“Man, I have that same shirt,” Mike Love said to me as we were introduced and he pulled on my sleeve. “Really?” I responded. “No really man, I have that exact same shirt,” he offered again. “Well I was hoping you’d wear it tonight,” I told him, ” I was told it was a Beach Boys concert!” Luckily, Love laughed and I felt better about my half smart-aleck remark.
I had gotten an email from Paul Witkowski, the PR director of the Symphony that was pretty simple: “Hey Sam, wanna sing with the Beach Boys?” That sounded intriguing so I replied, “sure.” Paul and I have tried to cook up something with the symphony for a while. I’ve done some things with them in the past and we’re always looking to add to that total, especially a chance to sing.
A couple of days and a couple of emails later I found out the “singing” with the Beach Boys was a little less than I expected. I’d get a chance to sing along on “Barbara Ann,” you know the “Ba ba ba, Barbara Ann” part. Fair enough, I thought. The Beach Boys are an American icon in their own right and their music is a big part of our historical sound track. My personal one too. I think I had an 8-Track of their songs. Anyway, to stand on the stage with them in any form or fashion sounded like one of those experiences you never thought you have a chance to do.
I got there early (stop laughing) and grabbed a seat in the back for the first set. I wanted to see what the set up was in the Theatre. Four guys across the front, a drummer and bassist behind and the Symphony tucked behind them, behind plexiglass. That’s a pretty standard thing in this kind of “cross-media” performance. Voices and guitars could get lost in the full force of violins, trumpets, xylophones and tubas.
The vocals sounded good, perhaps surprising me a little bit. Love is 63-years old and his son stands next to him, singing and playing guitar. Bruce Johnston is the front keyboard player and he’s about the same age as Love. The other guys are fill-ins. Brian Wilson didn’t make this gig. They do make constant jokes about their age, but it is remarkable to think that some of their hits were written and recorded in 1963 yet they’re still timeless, still being performed and have some of the best vocal harmonies ever.
Showing their ability to still sing those harmonies, they borrowed “California Dreamin'” from the Mammas and the Pappas in the first set. Love and Johnston have a running show about each song in the run-up, pretty well choreographed, complete with sounds of creaking bones. Sometimes Johnston’s actions and attempts at audience involvement seem a little forced but it’s all about the fun and the songs anyway. Love does provide some background about the songs, (“Only song written about a car”, or “this song is actually very patriotic. It’s about cheerleaders.”)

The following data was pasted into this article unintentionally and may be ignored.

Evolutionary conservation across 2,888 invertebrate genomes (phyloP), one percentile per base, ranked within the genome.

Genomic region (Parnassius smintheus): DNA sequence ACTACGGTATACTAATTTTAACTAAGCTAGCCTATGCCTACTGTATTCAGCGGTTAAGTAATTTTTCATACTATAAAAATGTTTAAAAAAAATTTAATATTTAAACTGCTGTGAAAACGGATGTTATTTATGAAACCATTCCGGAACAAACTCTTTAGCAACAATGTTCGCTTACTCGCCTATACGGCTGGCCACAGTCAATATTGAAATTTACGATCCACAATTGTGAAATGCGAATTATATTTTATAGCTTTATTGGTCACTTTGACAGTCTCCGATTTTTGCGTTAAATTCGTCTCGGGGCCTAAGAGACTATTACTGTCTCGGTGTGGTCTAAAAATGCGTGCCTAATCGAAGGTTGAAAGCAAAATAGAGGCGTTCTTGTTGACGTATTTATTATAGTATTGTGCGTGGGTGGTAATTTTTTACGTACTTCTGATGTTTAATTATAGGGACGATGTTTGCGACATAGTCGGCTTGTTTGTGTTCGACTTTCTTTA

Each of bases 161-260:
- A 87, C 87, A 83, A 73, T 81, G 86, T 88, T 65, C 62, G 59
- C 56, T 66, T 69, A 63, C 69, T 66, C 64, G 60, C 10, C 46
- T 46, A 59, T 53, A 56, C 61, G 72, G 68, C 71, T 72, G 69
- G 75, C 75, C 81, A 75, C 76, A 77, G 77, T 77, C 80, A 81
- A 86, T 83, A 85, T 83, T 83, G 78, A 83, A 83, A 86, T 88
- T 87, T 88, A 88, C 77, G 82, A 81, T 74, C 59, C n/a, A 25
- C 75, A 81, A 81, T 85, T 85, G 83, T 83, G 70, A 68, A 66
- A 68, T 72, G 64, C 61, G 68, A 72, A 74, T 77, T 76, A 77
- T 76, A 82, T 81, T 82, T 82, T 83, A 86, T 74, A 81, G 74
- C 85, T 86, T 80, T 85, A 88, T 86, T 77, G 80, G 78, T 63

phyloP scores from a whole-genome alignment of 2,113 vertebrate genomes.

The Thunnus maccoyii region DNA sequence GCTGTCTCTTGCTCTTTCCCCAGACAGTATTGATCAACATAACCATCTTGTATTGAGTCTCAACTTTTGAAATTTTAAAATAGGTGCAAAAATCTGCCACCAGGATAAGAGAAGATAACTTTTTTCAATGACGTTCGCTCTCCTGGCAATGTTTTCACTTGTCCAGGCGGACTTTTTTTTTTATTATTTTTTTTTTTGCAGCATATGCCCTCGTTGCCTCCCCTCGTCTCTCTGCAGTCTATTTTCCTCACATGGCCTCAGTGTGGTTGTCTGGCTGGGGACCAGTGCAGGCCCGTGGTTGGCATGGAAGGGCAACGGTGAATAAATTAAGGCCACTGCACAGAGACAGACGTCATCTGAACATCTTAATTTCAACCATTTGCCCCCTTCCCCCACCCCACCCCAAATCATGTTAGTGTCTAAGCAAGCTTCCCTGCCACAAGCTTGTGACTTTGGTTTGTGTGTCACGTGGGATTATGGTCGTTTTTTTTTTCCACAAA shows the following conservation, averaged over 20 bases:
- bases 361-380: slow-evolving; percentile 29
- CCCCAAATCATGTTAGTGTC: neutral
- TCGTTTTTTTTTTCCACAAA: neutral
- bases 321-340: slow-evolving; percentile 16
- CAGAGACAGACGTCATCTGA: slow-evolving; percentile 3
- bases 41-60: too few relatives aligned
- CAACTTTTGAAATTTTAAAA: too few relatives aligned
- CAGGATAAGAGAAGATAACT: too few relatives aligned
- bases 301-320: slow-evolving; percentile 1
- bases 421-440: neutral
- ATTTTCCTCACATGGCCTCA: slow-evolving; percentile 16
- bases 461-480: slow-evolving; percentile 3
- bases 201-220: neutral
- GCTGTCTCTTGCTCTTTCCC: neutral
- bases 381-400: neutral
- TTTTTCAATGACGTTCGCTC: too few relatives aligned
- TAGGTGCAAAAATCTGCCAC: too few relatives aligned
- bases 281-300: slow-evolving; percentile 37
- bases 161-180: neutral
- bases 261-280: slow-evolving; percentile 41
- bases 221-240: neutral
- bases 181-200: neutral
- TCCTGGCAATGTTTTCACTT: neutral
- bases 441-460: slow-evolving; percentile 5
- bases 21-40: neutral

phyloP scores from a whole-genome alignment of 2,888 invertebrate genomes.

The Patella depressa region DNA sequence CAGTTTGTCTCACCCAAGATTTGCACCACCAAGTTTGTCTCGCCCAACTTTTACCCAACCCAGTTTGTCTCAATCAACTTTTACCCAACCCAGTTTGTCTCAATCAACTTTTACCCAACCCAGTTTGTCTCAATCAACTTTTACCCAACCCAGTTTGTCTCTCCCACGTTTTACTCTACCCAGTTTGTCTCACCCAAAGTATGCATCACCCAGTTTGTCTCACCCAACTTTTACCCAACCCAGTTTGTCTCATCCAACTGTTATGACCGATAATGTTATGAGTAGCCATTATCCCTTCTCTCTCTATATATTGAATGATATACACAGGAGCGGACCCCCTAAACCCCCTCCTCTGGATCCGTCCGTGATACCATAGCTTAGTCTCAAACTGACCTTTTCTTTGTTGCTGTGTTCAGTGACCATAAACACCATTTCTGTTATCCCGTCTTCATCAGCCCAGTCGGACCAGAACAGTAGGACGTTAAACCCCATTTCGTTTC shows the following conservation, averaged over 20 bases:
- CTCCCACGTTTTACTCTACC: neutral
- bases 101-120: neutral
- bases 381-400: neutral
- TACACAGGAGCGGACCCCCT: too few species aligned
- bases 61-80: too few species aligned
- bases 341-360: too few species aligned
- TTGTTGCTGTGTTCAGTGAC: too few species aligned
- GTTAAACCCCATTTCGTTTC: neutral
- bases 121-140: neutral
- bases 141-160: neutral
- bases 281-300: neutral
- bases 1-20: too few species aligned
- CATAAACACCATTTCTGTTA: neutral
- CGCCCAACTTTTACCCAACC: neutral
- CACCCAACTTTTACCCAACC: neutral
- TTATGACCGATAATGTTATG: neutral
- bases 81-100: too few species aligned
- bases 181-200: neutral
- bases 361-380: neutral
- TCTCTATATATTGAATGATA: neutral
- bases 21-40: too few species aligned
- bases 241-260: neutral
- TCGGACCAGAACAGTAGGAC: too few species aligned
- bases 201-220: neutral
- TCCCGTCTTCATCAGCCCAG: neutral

At the break I ran into Paul who took me backstage to introduce me to the stage manager so I could help give a car away and understand how I fit into the whole singing with the Beach Boys thing. Problem was, nobody knows what the guys on stage are going to do. That whole laid-back California thing isn’t an act. We were looking for answers when Love happened to walk by so Paul introduced me and asked how it was going to work. After the short exchange, Love, who’s bigger than you’d think and wears about 8 rings, said “Just stand over there off-stage next to Bruce and we’ll figure it out.”
Then he went on to ask if I thought the Omni bar would be showing the UCLA game that night. “My nephew plays for the Bruins you know,” he added. I assured him that it’d be available and we chatted about the team and their chances. Then he drifted off, saying we should listen to the Symphony’s version of “In My Room.” “It’s really pretty,” he added.
So I hung around, looking at the set list and figured out it’d be about 40 minutes before they got to “Barbara Ann” the third to the last song of the night. I made it over to stage left, right by Johnston’s keyboard, under 10 feet off stage. “Help Me Rhonda” got the crowd going and Barbara Ann was just two away.
Except they skipped the song in between and went right into, “Ba ba ba, Ba Barbara Ann.”
That’s when Johnston walked off stage toward me and I figured this was it. Except he walked past me like I was invisible, circled around the curtain and the plexiglass and headed for a young, blonde violinist in the Symphony. This kind of thing has happened to me before so, although disappointed, I took it in stride.
That’s when I looked up to see Love motioning me on stage and pointing at Johnston’s microphone. I figured I’d take my chance and jumped on stage.
They were at the part in the song right after the “So I thought I’d take a chance on Barbara Ann.”
So I joined in with “Barbara Ann, take my hand, Barbara Ann, you got me rockin and a rolling rockin and a rollin Barbara Ann” in the best falsetto I could muster.
I guess it took Mike Love by surprise and I can’t figure out if he was shocked I was actually doing it or I was singing his part! Either way he was laughing, feigning shock and pointing at me.
In the next verse Johnston showed up with the violinist so I backed off and “exited stage left!”
It was great fun, I think one of those once in a lifetime experiences, I actually could hear myself, got to meet Mike Love and sang in front of the Symphony.
And I guess I have at least one cool shirt.